A veteran bail industry professional strongly objects to the label, “bounty hunter.” Here’s why:
by Joe Stiles
Recently, the Tennessee legislature passed a bill that was signed into law and scheduled to go into effect on July 1, 2018. The law amends the wording of Tennessee Code Annotated 40-11-318 to require an agent of the Bail to wear clothing with the words “Bounty Hunter” prominently displayed on their clothing.
After posting about this on social media, I received some negative feedback from folks, including some members of my professional community; they could not understand why I was opposed to the bill. After all, many of the agents in the bail and bail enforcement community use this wording when referring to themselves. Why, they wanted to know, would I be against it becoming a part of the code?
The answer is that I find it unprofessional, misleading, and an inaccurate depiction of what we as bail agents and bail enforcement agents really do.
When a person is charged with a crime, they are considered by our justice system to be innocent of that crime until an admission of guilt, or until guilt is proven beyond a reasonable doubt in a court of law. This is the bedrock of our criminal justice system and is imperative to protect the citizen from the state.
To this end, incarceration of an innocent person is detestable to the fair mindedness of an honest and just legal system. However, we cannot be gullible in our thinking that a person charged with a crime will submit themselves to possible punishment by voluntarily appearing in court.
Consequently, they are often admitted to bail, in which a bonding company agrees to produce the defendant on demand or suffer a monetary loss. When a defendant fails to appear, the bail bondsman is ordered to produce the defendant. He is empowered by both statute and common law to do so and may arrest the defendant himself or, by endorsement on the bail piece, authorize another to act on his behalf. (TCA 40-11-133; Tailor vs Taintor; Nichols vs Ingersoll; Poteet vs Olive)
This is not a new process but a continuation of the custody of the bailee by the bail.
This arrangement worked well for many years because the goal was to enforce the contract and produce the defendant. But as the profile of the bail enforcer rose, thanks to movies, reality TV, social media, and opportunity seekers looking to promote books or “schools” (or just the occasional wannabe looking for attention), a romantic figure from the Old West days was resurrected, and the “Bounty Hunter” was reborn.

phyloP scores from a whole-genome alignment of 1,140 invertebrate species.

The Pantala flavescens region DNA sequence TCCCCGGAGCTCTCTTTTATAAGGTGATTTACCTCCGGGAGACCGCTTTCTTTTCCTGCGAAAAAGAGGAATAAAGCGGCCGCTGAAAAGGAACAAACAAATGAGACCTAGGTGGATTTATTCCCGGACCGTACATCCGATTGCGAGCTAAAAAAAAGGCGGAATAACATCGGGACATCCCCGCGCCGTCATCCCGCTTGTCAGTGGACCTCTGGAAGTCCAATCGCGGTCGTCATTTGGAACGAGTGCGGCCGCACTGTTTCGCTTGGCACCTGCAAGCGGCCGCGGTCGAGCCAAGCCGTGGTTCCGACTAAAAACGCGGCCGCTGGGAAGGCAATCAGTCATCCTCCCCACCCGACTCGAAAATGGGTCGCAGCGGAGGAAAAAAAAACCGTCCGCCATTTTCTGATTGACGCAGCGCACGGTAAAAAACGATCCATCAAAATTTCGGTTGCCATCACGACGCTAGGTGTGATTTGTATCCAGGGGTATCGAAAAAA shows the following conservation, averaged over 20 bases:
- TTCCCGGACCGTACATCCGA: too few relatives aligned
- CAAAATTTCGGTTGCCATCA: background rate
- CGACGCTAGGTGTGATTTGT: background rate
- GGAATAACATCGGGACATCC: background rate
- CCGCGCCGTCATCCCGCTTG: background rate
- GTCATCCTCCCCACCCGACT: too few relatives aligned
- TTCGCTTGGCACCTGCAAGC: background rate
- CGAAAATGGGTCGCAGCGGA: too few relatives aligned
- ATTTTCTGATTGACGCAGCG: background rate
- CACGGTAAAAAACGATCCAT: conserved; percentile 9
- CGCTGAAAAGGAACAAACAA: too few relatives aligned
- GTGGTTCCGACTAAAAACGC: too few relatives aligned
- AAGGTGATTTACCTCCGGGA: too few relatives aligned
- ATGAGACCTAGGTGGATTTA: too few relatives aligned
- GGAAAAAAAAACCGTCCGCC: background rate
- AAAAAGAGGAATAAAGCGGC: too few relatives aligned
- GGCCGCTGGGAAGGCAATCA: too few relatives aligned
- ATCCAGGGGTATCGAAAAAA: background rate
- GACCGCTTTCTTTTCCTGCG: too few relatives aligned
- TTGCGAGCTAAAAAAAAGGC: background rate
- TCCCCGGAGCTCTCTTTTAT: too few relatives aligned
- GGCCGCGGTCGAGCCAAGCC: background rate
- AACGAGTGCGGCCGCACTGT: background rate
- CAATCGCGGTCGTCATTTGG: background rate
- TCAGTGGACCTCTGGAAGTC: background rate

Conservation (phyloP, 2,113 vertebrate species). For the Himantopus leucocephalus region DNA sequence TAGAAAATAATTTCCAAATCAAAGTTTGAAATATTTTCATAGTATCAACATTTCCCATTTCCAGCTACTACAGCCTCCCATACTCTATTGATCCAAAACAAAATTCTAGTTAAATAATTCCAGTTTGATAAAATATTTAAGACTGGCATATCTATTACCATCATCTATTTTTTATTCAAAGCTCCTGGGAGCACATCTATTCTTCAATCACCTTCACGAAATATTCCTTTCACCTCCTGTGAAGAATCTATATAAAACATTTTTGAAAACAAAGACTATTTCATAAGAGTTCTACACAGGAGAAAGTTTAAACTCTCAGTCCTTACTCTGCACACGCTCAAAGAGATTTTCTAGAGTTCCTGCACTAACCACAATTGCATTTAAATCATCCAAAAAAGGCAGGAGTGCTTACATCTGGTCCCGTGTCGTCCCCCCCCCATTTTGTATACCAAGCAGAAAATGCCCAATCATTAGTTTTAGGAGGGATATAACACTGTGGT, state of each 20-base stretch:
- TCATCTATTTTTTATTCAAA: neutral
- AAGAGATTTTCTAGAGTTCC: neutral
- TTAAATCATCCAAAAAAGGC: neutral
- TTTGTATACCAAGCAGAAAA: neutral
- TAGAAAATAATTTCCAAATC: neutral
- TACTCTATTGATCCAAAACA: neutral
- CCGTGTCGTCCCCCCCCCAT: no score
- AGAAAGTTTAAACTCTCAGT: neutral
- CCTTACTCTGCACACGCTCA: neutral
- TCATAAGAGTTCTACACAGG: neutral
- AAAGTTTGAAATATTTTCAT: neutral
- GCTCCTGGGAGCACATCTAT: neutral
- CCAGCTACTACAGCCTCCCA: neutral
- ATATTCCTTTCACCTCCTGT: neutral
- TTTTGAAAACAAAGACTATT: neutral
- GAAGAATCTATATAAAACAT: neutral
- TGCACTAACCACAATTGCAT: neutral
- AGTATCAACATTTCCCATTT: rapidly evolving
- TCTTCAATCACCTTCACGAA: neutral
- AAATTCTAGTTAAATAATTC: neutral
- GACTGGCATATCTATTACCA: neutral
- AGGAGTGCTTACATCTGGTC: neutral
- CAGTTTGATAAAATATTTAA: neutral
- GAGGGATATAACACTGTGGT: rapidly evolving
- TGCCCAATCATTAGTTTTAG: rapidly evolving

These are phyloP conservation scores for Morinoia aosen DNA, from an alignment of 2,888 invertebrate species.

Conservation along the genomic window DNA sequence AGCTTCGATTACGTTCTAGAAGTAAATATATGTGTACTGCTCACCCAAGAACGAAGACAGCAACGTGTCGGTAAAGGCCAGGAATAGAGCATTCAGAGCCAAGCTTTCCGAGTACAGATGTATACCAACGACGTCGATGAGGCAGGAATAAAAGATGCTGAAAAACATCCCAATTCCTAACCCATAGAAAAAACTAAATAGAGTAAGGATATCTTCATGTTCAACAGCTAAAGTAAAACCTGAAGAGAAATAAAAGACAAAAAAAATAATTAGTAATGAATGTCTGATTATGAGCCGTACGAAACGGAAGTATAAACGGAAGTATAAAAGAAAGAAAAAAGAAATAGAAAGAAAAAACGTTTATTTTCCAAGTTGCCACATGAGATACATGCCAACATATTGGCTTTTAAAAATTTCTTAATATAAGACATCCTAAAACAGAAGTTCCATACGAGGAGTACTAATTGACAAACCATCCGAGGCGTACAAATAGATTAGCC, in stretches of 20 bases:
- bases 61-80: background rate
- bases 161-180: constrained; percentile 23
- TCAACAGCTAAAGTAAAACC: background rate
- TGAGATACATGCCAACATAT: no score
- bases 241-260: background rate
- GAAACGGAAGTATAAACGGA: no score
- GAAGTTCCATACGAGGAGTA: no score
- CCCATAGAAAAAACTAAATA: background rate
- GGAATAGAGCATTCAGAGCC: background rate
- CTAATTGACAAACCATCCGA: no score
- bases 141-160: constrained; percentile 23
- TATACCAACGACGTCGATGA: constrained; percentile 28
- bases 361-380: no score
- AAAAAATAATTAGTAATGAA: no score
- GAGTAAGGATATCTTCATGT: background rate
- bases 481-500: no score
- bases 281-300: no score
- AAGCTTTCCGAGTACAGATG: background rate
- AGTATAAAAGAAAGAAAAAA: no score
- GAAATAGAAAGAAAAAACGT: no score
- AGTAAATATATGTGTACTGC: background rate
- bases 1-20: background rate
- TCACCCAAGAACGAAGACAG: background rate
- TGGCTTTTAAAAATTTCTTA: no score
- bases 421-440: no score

He is a colorful character, often portrayed as a lone wolf, “Rambo-like” individual who has removed himself from the confining restrictions of the law and due process to hunt down other human beings; this mythical figure cares about nothing other than “getting his man.” This no-nonsense hero will see justice done at any cost. and the evildoer found and punished.
This image was perpetuated, thanks to a poor understanding of the limits of our authority. In this fantasyland of Hollywood-informed public opinion, the Bounty Hunter is often depicted as being detested by conventional law officers and the public alike. His character, as seen on TV, is of questionable ethics and character, and is nearly indistinguishable from the “criminal” he is hunting.
Is it surprising, then, that those of us who are serious about our occupation might resent being forced to wear the words “Bounty Hunter” emblazoned across our chests?
After decades of traveling across America, arresting and transporting fugitives legally and ethically, the legislature has passed a law that forces us to adopt a title that plays to the vigilante, outlaw stereotype. To my mind, it serves no purpose but to further alienate us from the justice system that many of have served for longer than some of those lawmakers have been alive.
Why am I opposed to the words “Bounty Hunter”? Let me simplify things: Imagine if a police officer earned a four-year criminal justice degree, spent months in a police academy, and patrolled for many years, and was then ordered by law to appear in court with the word “Pig” prominently displayed on his uniform.
Imagine an attorney being ordered by law to prominently display the words “Shark” or “Ambulance Chaser” on the back of his suit. Imagine if our esteemed government representatives had to appear in Congress wearing some of the choice pejorative terms their constituents use to refer to them.
They would be outraged, and rightfully so.
Words and titles mean something. They are our way of defining a person’s professional purpose and restricting him to the office and station he holds.
So for now, the title of Bounty Hunter has been resurrected by our esteemed representatives. But I will never refer to myself this way and will continue to roll my eyes at those who do, or those who insist that others do.
About the Author:
Joe Stiles is the owner of Bail Fast Bonding and Black Aces Bail Recovery in Knoxville, TN. With more than 26 years in the bail bond industry, he has worked as an in-house investigator, freelance recovery agent, posting agent, supervising agent, and owner of his own company. He served on the board of directors of the Tennessee Association of Professional Bail Agents and for two years as the chairman of their continuing education and internet committees. He currently serves as parliamentarian for the National Association of Bail Bond Investigators (NABBI).